Carol Burnett's story comes to Broadway

By FREDERICK M. WINSHIP  |  Nov. 22, 2002 at 8:17 PM
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NEW YORK, Nov. 22 (UPI) -- The play comic actress Carol Burnett and her daughter, Carrie Hamilton, have devised from Burnett's 1986 memoir, "One More Time," has come to Broadway with the title "Hollywood Arms," a bittersweet drama of three generations of women struggling to survive in an ugly world.

The play at the Cort Theater is a triumph for everyone involved -- Burnett, Hamilton, director Harold Prince, actresses Linda Lavin, Michele Pawk, Donna Lynne Champlin, and Sara Niemietz, and actor Frank Wood. Its story of love that is stronger than any adversity life may place in its way is affectingly told, tugging the heart while tickling the ribs with ironic humor.

For Lavin, whose role is that of a hard-as-nails skinflint grandmother who holds her dysfunctional family together, the play marks the coming full circle of a career that began 40 years ago as a member of the chorus in the musical, "A Family Affair." Prince was the director of that show, too. Lavin went on to win a Tony Award for "Broadway Bound" in 1987 and when not playing Broadway is a television director and producer.

The acerbic role of Nanny in "Hollywood Arms" is custom made for Lavin's talents, which are larger than life yet extremely subtle in detail. Watching her stage a hypochodriacal attack of whatever illness seems advantageous to getting her way along with a glass of sherry is worth the price of admission. Only a pro like Lavin could make such a relentlessly negative character into a life force worthy of an audience's admiration.

The play begins in 1941 when Nanny and her young granddaughter, Helen, leave their Texas home for Hollywood where Nanny's daughter and Helen's mother, Louise, has gone to seek a career as a magazine interviewer of film stars that never pans out. Divorced from her tubercular, alcoholic husband, Jody, Louise is living in a fleabag residential hotel that provides the play's title.

It is on the roof of the hotel, over which the famous Hollywood sign looms from a nearby hillside, that the lonely Helen begins acting out impressions of radio show hosts and their guest stars while dreaming of a career in show business. Eventually Helen escapes her possessive grandmother and her defeated mother, who has found oblivion in drink, by going to New York.

She wins an appearance on the Ed Sullivan Show on television in 1951, a break that jumpstarts her career just as it did for Burnett in real life. When Helen returns to Hollywood to visit her family and ease their hand-to-mouth existence, she takes her younger half-sister, Alice, back to New York with her, ostensibly for a visit but actually for good. It is her way of saving Alice from the hell of life with Nanny and Louise.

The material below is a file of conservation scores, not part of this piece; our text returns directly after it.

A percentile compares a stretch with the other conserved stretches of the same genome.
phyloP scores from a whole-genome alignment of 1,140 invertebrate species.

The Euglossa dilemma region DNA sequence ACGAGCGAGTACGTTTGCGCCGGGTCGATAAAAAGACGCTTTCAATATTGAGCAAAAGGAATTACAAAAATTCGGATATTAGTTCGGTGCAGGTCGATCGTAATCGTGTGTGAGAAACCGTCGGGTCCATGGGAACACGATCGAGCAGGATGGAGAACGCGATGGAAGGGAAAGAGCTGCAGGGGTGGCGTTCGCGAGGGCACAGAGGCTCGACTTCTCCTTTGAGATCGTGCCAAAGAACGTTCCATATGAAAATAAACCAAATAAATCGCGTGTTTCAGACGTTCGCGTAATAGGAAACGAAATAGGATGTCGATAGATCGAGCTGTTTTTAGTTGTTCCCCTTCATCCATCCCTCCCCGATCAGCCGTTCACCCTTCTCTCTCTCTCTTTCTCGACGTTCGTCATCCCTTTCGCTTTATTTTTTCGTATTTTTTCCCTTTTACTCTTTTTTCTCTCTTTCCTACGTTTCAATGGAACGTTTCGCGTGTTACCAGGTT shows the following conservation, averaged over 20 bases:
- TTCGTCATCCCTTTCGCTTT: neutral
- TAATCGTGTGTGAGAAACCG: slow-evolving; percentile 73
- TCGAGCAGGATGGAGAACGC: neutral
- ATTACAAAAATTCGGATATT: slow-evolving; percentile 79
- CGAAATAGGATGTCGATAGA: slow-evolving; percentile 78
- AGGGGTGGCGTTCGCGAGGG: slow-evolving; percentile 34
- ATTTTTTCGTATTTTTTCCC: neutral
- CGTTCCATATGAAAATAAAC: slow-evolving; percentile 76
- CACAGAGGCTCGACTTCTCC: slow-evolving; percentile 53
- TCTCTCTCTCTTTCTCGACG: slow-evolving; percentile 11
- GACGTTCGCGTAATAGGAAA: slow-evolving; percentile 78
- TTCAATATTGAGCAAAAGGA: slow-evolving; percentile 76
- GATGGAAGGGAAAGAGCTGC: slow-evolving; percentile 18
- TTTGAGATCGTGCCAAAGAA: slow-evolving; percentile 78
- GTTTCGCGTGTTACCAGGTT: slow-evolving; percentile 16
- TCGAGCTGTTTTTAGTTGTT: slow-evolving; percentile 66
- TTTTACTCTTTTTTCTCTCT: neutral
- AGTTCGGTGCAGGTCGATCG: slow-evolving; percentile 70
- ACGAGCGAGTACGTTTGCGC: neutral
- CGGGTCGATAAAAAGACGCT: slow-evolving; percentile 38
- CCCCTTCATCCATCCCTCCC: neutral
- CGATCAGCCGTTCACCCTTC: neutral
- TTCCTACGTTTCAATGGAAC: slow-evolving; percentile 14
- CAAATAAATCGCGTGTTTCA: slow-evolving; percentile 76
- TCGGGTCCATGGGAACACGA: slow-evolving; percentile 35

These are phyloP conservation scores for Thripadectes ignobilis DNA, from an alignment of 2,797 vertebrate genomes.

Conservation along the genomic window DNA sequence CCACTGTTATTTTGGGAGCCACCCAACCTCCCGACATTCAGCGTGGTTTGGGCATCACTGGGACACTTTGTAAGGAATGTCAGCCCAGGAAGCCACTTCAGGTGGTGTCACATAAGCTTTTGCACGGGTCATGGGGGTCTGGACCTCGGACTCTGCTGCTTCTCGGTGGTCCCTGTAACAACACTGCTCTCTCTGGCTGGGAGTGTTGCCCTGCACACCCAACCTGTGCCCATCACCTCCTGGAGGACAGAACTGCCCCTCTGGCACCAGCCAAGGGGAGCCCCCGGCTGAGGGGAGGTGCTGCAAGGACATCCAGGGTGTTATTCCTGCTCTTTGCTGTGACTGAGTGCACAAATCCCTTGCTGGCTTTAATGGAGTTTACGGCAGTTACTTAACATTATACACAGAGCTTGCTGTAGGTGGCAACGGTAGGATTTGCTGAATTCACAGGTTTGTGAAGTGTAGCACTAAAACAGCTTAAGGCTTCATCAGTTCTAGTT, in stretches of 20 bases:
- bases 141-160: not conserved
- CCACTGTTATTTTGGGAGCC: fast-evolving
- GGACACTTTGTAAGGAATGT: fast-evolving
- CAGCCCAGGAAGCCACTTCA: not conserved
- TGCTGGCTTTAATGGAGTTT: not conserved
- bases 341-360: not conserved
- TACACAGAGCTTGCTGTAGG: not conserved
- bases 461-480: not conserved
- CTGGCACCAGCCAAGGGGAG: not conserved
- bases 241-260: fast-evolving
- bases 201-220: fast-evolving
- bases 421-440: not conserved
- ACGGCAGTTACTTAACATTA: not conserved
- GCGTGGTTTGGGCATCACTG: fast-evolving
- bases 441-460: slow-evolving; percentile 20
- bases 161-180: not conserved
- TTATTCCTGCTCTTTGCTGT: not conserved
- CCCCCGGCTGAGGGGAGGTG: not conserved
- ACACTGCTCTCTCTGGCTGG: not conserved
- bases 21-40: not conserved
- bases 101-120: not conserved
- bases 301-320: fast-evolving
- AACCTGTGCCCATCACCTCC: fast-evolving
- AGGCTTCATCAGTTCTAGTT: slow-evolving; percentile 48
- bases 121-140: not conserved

Despite the grimness of the subject matter, which includes Louise's pregnancy with Alice by a handsome but shiftless movie extra and her loveless second marriage to a colorless drudge who can pay her bills, there are some very funny scenes. One of them depicts Nanny and Louise's hilarious attempt at being bookies to earn money, an enterprise nipped in the bud by a police raid on their apartment.

Another laughable situation develops when Helen's family learns that she is on the Sullivan show and has trouble getting a picture on their TV set because they are too excited to manipulate the rabbit's ears antennae. It's the sort of scene that recalls the classic comedy sketches that made "The Carol Burnett Show" a national TV favorite, and director Prince has polished this one to perfection.

Giving a terrific, award-level performance as Louise is Michele Pawk, a beautiful powerhouse of an actress ("Chicago," "Cabaret," "Crazy for You") who is able to trace the downward course of her character's life, from youthful optimism about a chance to interview Cary Grant for Collier's magazine to utter defeat as a daughter, wife, and mother, leaving her emotionally bereft and physically dissipated.

Sara Niemietz is disarmingly resilient at Young Helen and her impression of Jeannette MacDonald warbling a movie aria is one of the play's memorable moments. Donna Lynne Champlin is creditable as Older Helen but appears too mature in the role, even though she is called upon to assume adult responsibilities.

Frank Wood is superb as Jody, a good father in spite of his failings, and Patrick Clear is completely sympathetic as Bill, the dull but hard-working man who falls in love with Louise and becomes her second husband. When he finally is fed up with her drinking and increasing stridency and leaves her, slumping away from the Hollywood Arms with two battered suitcases, it is one of the play's saddest moments.

Leslie Hendrix gives a colorful accounting of the hotel's supportive manager, and Nicolas King is winning as her precocious young son. Emily Graham-Hanley makes Alice an over-indulged pain in the neck in the play's most underwritten role.

Prince's direction is impeccable as befits one of the theater's legendary producer-directors, and Walt Spangler's efficiency hotel flat is suitably cramped and wonderfully evocative of transient accommodations on the wrong side of Hollywood and Vine. Judith Dolan has designed costumes that shriek 1940s unfashionable, and lighting by Howell Binkley and original music by Robert L. Nassif contribute to an overall sense of nostalgia.

"Hollywood Arms" was first presented at the Goodman Theater in Chicago last spring with virtually the same cast.

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